If I had told you during the brief legislative session last May, while the state was still under a stay-at-home order and everything appeared to be collapsing, that Illinois would have an extra $2 billion laying around to pay off the remainder of a $3.2 billion federal loan, you might have thought I was insane. But here we are.
A couple of weeks ago, the federal government declared that states could not use any of the billions of dollars they're receiving from the American Rescue Plan (ARP) to pay off loans. That caused severe consternation in Illinois, which had planned to use part of its $8 billion federal aid package to eliminate what was left of the loans it received from the Federal Reserve's Municipal Liquidity Facility.
However, the General Assembly's Commission on Government Forecasting and Accountability revised its revenue estimate for the current fiscal year the same week. The new forecast moved COGFA's March projections upward by about $2 billion. The Governor's Office of Management and Budget revised its own forecast upward by about $1.5 billion the same day.
And then last week, the governor, the Democratic legislative leaders and the comptroller announced the state will use its own revenues to pay back the federal government, instead of relying on ARP money.
The loan repayment will save the state about $100 million in interest, but it also frees up $1 billion in Fiscal Year 2023 that would've otherwise had to go to the federal government if the state had remained on the original repayment timeline. "This sets us up for the future," a legislative budgeteer explained.
The repayment move was also deemed prudent by some because the newly "found" money was prompting a horde of spending requests from members, even though COGFA and GOMB both stressed that most of this revenue spike was one-time and would not recur in Fiscal Year 2022, which begins July 1.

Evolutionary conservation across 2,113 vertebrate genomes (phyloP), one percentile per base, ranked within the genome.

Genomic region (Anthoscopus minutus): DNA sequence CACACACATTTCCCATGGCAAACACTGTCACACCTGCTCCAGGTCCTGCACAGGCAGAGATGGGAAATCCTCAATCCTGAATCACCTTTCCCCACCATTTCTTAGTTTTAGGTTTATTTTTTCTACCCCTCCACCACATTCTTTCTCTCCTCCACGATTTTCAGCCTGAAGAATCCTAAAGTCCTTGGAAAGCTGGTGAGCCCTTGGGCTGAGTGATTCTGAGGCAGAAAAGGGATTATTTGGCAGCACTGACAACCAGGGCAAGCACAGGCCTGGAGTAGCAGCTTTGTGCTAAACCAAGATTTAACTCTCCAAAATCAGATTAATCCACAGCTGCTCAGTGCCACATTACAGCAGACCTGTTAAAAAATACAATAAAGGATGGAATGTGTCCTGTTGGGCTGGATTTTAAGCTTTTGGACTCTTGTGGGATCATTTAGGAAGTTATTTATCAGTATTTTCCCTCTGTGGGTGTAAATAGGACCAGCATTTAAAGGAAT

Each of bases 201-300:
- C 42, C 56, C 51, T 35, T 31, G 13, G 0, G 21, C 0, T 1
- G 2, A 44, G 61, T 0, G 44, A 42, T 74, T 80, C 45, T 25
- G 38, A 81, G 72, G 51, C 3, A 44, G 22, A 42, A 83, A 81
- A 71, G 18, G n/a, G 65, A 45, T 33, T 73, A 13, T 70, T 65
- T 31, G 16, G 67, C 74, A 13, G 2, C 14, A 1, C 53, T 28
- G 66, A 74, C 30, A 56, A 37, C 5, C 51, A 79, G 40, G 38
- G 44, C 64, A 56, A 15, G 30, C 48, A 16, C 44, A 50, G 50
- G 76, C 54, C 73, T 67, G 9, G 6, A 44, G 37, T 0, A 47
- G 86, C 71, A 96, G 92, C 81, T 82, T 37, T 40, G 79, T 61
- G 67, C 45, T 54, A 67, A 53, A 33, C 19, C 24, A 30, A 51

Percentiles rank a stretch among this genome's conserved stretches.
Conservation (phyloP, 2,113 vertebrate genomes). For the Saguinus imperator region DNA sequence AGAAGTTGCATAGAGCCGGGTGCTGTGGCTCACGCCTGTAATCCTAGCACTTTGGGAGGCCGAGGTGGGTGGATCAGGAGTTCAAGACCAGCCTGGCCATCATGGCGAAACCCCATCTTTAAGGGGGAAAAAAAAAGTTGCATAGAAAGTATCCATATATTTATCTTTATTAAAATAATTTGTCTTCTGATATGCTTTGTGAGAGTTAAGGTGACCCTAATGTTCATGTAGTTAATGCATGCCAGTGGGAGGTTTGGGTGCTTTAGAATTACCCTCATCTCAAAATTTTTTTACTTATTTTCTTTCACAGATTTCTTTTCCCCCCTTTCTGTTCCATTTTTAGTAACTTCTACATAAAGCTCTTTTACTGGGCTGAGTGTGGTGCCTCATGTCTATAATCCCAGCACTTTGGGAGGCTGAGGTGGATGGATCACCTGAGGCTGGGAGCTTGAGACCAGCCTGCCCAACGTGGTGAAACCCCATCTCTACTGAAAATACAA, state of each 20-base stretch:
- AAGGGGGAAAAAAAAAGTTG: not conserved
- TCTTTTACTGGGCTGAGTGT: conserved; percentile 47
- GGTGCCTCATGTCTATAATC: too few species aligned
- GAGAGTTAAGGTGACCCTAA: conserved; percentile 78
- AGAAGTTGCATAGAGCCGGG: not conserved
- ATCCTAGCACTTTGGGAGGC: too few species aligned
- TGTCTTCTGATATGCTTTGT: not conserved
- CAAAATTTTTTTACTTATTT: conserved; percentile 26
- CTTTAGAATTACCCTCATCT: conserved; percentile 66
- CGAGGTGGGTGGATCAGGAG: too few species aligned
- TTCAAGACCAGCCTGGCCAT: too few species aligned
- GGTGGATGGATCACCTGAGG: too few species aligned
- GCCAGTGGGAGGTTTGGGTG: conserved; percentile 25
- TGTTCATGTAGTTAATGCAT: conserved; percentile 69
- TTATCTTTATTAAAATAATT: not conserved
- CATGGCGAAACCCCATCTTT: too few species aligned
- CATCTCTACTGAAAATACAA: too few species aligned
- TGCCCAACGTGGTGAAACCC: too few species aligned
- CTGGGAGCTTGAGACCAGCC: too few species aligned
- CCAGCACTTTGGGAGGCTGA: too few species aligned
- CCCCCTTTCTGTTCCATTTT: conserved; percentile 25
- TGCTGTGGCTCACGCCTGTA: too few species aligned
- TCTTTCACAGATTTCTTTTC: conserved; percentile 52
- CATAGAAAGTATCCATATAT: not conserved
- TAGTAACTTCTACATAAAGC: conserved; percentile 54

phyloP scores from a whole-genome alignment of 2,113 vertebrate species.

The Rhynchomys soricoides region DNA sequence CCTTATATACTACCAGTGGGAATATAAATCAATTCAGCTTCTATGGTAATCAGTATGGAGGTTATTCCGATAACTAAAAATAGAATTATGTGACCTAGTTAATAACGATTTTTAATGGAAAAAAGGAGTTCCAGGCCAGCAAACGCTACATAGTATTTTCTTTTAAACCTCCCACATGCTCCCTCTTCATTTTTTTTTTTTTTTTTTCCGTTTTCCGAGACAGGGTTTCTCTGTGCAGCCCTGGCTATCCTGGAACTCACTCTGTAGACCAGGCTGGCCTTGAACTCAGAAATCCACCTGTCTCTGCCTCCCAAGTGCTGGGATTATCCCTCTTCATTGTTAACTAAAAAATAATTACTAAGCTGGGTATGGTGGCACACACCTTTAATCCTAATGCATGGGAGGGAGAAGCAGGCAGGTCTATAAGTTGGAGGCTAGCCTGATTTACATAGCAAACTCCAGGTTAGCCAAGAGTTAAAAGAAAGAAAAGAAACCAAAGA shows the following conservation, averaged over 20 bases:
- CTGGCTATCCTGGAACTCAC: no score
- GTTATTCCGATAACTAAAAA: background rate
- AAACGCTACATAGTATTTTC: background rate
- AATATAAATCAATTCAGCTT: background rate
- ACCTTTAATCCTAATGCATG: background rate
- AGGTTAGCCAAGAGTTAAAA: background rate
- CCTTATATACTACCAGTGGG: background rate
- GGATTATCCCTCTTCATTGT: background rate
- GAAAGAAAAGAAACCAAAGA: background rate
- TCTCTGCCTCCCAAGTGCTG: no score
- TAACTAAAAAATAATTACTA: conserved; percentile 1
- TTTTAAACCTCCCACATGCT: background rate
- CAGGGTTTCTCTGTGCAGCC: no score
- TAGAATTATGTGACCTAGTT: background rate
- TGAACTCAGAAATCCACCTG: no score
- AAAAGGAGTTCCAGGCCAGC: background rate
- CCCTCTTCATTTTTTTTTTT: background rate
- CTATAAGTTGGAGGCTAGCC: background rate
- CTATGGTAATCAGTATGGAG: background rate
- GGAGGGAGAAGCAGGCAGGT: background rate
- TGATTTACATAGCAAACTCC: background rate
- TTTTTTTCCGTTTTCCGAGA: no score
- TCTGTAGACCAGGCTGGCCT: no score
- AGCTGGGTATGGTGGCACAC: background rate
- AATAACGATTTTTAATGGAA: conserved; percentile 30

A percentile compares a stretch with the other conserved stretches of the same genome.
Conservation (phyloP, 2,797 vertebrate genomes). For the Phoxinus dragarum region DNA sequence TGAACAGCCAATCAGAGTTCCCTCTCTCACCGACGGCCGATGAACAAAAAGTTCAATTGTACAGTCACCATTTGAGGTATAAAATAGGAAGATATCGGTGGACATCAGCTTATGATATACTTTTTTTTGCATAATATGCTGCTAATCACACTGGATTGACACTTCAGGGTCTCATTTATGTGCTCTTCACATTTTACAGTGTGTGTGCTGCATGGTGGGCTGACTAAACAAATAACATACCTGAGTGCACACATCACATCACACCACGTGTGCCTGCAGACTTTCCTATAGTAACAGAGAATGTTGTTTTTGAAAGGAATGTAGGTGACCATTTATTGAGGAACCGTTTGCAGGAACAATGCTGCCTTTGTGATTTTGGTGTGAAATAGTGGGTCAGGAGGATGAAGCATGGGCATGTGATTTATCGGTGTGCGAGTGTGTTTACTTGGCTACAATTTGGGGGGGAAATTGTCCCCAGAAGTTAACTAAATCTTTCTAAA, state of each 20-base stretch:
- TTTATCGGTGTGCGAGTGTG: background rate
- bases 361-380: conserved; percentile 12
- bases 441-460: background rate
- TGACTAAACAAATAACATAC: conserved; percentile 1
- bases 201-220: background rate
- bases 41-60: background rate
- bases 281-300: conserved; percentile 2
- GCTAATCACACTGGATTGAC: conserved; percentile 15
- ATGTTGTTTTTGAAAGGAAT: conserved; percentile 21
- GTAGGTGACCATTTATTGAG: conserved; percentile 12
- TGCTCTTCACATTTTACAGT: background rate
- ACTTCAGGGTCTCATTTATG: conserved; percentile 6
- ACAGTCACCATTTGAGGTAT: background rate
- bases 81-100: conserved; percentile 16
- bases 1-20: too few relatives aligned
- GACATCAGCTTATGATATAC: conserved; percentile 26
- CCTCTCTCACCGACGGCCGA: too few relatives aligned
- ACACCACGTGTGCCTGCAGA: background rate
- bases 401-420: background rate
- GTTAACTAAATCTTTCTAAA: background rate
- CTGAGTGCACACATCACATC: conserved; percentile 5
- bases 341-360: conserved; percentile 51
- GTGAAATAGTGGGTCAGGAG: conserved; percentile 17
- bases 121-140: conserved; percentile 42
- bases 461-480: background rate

Using the increased revenue to repay the federal loan, therefore, has the effect of short-circuiting that flood of new spending demands. It's a fiscally smart move, which is not something that one can usually say about Illinois.
But it's not a done deal yet because quite a few Democratic legislators will be upset that they can't tap into the new revenues to fund what they consider to be crucial programs.
Some are worried that immediate spending pressures will win out in the end and cause Democratic leadership to cave. House Higher Education Appropriations Committee Chair La Shawn Ford (D-Chicago) was pretty firm last week, however, when asked his opinion about using state revenues to pay off federal debt.
Rep. Ford warned about both the state's projected $1.3 billion deficit in the coming fiscal year and the absolute requirement to pay off the federal debt. He said both of those need to be addressed while also finding a way to "protect human services, public safety, education, and general services," adding, "There is a path to fulfill all our obligations before the end of session."
As far as next fiscal year goes, the House's top budget negotiator Majority Leader Greg Harris declared last week that new revenues were needed to prevent "severe" cuts to pretty much everything. Nothing, he said, will be left unscathed unless that projected $1.3 billion deficit is closed.
The governor has proposed closing almost a billion dollars in "corporate loopholes" to prevent severe cost reductions, and there is supreme reluctance to using one-time federal aid to patch holes in recurring state spending. Doing that would simply kick the can down the road and not allow the state to finally get its fiscal house on a path to a semblance of stability.
The chair of the Senate's lone appropriations committee, Elgie Sims (D-Chicago), has been telling me for several days that he hopes the budget produced this spring will result in an actual credit upgrade for the state.
Illinois has hovered just a tiny click or two above junk bond status for a very long time, so an upgrade would be a highly unusual and much-welcomed occurrence.
Comptroller Susana Mendoza has already argued for such an upgrade, but you gotta figure the New York raters will wait to see how the final week of session plays out before venturing into that territory.